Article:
Every Wednesday, I hope to find a new ‘weed’ to investigate. My only criterion will be that I will not have deliberately planted the subject of our inquiry. Who knows what we will find…..
A thicket of Canadian Fleabane has erupted in the alley at the side of our house, and I am delighted. I know this is not the reaction that most people would have, but then, this week is the thirteenth anniversary of my marriage to my Torontonian husband, so a little reminder of the country that he came from is very welcome. Plus, although this plant comes from so far away, it has put down firm roots in London, and is more commonly seen in the Capital than in any other city, so in that respect it is a little like me.
There are lots of plants that resemble Canadian Fleabane, but none have such a mass of tiny flowers, which at this time of year are rapidly turning into fluffy seeds. The plant was apparently brought to the UK as seeds in the innards of a stuffed bird, back in the sixteenth century (unlike my husband who arrived into Heathrow in a big metal bird twenty-odd years ago).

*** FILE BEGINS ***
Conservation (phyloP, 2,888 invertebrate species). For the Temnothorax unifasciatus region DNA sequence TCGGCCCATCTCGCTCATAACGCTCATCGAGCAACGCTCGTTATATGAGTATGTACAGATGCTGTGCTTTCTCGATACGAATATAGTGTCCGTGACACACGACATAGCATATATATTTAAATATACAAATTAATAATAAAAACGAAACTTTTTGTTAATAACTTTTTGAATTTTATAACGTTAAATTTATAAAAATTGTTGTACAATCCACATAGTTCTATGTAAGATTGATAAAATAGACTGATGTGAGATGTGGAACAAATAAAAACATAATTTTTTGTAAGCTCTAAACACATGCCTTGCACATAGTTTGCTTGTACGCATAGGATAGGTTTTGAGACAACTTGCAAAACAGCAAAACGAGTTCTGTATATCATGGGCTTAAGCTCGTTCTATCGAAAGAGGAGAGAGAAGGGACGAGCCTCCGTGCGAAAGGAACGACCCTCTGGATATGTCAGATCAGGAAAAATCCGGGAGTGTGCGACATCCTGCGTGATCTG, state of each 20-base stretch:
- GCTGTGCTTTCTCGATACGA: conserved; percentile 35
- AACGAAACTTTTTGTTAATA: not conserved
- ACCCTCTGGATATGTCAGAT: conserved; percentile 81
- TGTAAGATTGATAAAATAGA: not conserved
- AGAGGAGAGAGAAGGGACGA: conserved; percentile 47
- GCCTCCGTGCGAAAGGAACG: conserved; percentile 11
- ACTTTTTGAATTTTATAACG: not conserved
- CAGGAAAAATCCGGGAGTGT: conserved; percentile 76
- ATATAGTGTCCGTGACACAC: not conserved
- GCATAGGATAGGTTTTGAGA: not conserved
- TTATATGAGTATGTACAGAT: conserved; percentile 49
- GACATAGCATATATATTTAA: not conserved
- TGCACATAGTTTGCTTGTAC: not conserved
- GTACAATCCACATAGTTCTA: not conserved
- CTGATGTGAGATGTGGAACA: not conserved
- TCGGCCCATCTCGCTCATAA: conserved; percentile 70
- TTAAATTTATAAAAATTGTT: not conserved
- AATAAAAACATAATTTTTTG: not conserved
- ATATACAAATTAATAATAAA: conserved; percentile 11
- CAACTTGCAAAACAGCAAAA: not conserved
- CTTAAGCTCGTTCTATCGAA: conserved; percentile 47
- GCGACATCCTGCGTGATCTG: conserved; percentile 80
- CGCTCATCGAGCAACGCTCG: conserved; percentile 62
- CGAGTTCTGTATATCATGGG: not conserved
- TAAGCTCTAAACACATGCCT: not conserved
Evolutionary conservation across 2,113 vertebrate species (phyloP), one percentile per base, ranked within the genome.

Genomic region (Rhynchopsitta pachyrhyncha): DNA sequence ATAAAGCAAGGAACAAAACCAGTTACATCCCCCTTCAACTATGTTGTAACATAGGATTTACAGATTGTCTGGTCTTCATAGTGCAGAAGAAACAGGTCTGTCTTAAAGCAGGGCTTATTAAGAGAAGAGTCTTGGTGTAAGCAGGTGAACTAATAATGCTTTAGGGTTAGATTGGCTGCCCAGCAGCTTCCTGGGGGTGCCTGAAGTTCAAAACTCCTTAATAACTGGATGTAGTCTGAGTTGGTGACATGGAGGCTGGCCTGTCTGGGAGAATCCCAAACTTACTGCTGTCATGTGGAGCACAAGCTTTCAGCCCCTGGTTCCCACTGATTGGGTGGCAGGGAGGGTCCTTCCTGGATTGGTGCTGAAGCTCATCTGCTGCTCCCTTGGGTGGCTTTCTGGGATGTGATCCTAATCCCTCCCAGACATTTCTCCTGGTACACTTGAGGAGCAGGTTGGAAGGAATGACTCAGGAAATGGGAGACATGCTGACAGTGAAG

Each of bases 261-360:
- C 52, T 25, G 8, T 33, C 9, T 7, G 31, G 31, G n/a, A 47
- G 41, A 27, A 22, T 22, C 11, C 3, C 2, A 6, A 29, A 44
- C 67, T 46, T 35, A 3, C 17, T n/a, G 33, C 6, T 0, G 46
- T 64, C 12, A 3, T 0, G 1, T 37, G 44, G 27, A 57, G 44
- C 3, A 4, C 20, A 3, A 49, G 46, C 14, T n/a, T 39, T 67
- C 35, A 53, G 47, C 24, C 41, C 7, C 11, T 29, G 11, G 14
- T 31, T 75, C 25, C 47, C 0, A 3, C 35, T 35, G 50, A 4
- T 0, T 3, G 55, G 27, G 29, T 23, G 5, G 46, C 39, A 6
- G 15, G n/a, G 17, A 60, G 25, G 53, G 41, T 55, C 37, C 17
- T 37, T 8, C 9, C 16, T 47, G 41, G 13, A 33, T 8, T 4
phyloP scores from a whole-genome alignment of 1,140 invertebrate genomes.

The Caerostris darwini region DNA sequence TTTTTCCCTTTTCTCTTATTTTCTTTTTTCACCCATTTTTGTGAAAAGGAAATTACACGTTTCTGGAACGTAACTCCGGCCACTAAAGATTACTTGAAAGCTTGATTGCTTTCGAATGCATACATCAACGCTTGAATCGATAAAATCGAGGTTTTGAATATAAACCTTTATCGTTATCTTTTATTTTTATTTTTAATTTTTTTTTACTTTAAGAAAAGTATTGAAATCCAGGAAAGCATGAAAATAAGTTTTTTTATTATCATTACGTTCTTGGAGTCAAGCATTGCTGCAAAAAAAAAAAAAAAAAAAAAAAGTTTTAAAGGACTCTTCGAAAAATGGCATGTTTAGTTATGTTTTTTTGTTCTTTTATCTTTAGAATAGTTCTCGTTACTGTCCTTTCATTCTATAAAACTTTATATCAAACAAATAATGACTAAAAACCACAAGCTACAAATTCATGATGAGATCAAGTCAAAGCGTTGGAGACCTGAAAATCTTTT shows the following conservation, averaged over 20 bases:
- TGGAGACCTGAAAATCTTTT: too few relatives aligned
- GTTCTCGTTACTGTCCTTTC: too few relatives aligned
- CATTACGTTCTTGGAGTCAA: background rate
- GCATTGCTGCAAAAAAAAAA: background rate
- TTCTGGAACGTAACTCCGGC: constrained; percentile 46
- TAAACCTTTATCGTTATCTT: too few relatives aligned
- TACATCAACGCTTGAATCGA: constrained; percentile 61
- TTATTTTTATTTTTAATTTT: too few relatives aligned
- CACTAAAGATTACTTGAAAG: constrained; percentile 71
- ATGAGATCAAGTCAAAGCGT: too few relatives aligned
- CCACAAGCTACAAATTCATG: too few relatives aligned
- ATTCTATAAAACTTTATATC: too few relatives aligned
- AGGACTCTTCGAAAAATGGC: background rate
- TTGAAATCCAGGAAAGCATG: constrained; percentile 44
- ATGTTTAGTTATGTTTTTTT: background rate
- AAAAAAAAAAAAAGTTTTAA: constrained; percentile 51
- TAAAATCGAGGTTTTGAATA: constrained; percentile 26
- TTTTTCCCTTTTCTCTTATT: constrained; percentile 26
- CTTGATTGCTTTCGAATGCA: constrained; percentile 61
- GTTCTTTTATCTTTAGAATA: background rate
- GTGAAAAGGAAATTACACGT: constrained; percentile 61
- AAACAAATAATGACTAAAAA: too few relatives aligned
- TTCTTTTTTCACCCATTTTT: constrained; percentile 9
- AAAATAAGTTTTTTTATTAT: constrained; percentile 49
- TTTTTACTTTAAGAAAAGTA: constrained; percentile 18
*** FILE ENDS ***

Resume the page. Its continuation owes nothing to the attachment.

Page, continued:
In many ways, Canadian Fleabane is a ‘proper’ weed – it’s an annual which produces thousands of seeds, and which can grow in the most unpromising of spots, as its appearance in my dark, soil-less side alley proves. But, as with so many plants, it has a myriad of helpful uses. A tea made from the plant is said to be helpful for arthritis and for diarrhoea, and it has also been used to combat hay-fever. Like so many fleabanes, it is also said to be good for deterring insect parasites.
I can’t help but admire a plant that can erupt from a crack a hairs-width wide and grow to four feet high in a single season. This afternoon, the little seeds were flying away in the breezy weather, taking their chances on a new land far from where they started. And, thinking of my soulmate who flourished so far from his native soil, I find myself wishing them luck.